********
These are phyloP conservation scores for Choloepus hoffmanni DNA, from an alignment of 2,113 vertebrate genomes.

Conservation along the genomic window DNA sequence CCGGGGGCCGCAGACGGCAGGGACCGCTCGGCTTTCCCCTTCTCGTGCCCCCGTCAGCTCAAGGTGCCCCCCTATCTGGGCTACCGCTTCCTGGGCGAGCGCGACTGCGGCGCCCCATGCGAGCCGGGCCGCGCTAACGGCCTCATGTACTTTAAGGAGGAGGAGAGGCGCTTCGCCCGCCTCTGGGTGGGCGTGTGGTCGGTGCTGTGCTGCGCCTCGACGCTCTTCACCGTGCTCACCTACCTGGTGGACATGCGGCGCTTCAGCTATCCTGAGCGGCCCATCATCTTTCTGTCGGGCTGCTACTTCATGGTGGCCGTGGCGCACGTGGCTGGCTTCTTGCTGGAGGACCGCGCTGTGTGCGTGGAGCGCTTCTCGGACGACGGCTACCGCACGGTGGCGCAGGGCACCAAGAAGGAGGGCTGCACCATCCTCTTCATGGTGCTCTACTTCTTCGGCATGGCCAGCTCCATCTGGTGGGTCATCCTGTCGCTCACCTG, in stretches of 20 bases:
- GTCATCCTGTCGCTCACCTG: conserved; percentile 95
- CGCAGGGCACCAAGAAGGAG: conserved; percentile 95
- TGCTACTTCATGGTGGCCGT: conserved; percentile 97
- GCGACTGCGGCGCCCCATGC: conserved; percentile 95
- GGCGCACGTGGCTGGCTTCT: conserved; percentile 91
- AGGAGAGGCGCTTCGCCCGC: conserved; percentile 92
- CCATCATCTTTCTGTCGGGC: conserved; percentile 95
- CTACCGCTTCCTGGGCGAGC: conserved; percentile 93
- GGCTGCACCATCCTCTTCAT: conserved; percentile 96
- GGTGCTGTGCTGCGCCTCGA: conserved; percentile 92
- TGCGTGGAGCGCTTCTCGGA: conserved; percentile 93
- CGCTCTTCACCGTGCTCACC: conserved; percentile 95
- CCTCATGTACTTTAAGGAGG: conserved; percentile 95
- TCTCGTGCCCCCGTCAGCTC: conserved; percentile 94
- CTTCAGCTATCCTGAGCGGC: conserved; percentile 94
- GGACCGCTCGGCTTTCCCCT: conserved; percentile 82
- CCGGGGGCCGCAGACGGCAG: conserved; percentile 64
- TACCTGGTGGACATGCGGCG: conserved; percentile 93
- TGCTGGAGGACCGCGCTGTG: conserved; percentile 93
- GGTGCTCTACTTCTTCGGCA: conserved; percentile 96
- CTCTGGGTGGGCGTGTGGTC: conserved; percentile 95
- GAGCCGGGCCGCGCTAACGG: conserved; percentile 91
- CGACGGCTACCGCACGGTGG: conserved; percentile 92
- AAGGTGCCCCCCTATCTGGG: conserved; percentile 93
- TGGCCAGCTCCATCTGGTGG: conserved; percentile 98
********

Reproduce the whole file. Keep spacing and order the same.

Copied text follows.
These are phyloP conservation scores for Choloepus hoffmanni DNA, from an alignment of 2,113 vertebrate genomes.

Conservation along the genomic window DNA sequence CCGGGGGCCGCAGACGGCAGGGACCGCTCGGCTTTCCCCTTCTCGTGCCCCCGTCAGCTCAAGGTGCCCCCCTATCTGGGCTACCGCTTCCTGGGCGAGCGCGACTGCGGCGCCCCATGCGAGCCGGGCCGCGCTAACGGCCTCATGTACTTTAAGGAGGAGGAGAGGCGCTTCGCCCGCCTCTGGGTGGGCGTGTGGTCGGTGCTGTGCTGCGCCTCGACGCTCTTCACCGTGCTCACCTACCTGGTGGACATGCGGCGCTTCAGCTATCCTGAGCGGCCCATCATCTTTCTGTCGGGCTGCTACTTCATGGTGGCCGTGGCGCACGTGGCTGGCTTCTTGCTGGAGGACCGCGCTGTGTGCGTGGAGCGCTTCTCGGACGACGGCTACCGCACGGTGGCGCAGGGCACCAAGAAGGAGGGCTGCACCATCCTCTTCATGGTGCTCTACTTCTTCGGCATGGCCAGCTCCATCTGGTGGGTCATCCTGTCGCTCACCTG, in stretches of 20 bases:
- GTCATCCTGTCGCTCACCTG: conserved; percentile 95
- CGCAGGGCACCAAGAAGGAG: conserved; percentile 95
- TGCTACTTCATGGTGGCCGT: conserved; percentile 97
- GCGACTGCGGCGCCCCATGC: conserved; percentile 95
- GGCGCACGTGGCTGGCTTCT: conserved; percentile 91
- AGGAGAGGCGCTTCGCCCGC: conserved; percentile 92
- CCATCATCTTTCTGTCGGGC: conserved; percentile 95
- CTACCGCTTCCTGGGCGAGC: conserved; percentile 93
- GGCTGCACCATCCTCTTCAT: conserved; percentile 96
- GGTGCTGTGCTGCGCCTCGA: conserved; percentile 92
- TGCGTGGAGCGCTTCTCGGA: conserved; percentile 93
- CGCTCTTCACCGTGCTCACC: conserved; percentile 95
- CCTCATGTACTTTAAGGAGG: conserved; percentile 95
- TCTCGTGCCCCCGTCAGCTC: conserved; percentile 94
- CTTCAGCTATCCTGAGCGGC: conserved; percentile 94
- GGACCGCTCGGCTTTCCCCT: conserved; percentile 82
- CCGGGGGCCGCAGACGGCAG: conserved; percentile 64
- TACCTGGTGGACATGCGGCG: conserved; percentile 93
- TGCTGGAGGACCGCGCTGTG: conserved; percentile 93
- GGTGCTCTACTTCTTCGGCA: conserved; percentile 96
- CTCTGGGTGGGCGTGTGGTC: conserved; percentile 95
- GAGCCGGGCCGCGCTAACGG: conserved; percentile 91
- CGACGGCTACCGCACGGTGG: conserved; percentile 92
- AAGGTGCCCCCCTATCTGGG: conserved; percentile 93
- TGGCCAGCTCCATCTGGTGG: conserved; percentile 98